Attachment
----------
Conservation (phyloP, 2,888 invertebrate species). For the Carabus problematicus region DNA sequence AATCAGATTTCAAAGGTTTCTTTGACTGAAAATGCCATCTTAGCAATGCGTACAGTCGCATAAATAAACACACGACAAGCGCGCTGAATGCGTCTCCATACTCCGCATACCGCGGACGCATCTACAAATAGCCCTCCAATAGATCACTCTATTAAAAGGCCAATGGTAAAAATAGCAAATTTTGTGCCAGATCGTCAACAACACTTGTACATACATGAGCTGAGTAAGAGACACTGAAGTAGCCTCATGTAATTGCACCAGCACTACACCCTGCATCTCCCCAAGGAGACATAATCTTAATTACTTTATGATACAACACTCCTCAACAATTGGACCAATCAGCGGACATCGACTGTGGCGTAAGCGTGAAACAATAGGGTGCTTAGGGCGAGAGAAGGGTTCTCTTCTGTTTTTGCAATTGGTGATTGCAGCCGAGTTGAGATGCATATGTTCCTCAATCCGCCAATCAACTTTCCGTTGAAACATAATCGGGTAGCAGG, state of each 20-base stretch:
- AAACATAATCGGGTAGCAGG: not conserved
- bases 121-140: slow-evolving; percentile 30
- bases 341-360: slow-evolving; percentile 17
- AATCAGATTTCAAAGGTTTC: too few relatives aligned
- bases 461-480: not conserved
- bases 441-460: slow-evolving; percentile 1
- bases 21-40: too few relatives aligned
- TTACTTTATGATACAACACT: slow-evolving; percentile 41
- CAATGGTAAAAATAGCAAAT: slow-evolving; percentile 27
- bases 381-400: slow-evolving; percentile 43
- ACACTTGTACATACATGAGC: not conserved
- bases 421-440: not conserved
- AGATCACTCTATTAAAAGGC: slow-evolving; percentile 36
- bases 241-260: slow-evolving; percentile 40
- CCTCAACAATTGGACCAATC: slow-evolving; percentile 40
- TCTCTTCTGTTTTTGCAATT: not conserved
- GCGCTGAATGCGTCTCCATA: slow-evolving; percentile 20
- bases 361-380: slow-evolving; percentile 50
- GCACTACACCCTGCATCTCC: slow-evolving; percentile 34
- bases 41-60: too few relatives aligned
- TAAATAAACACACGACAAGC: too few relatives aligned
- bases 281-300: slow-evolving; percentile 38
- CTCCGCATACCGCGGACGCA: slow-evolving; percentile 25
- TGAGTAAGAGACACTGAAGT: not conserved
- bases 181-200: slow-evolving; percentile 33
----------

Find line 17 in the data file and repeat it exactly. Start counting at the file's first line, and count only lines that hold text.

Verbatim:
- TCTCTTCTGTTTTTGCAATT: not conserved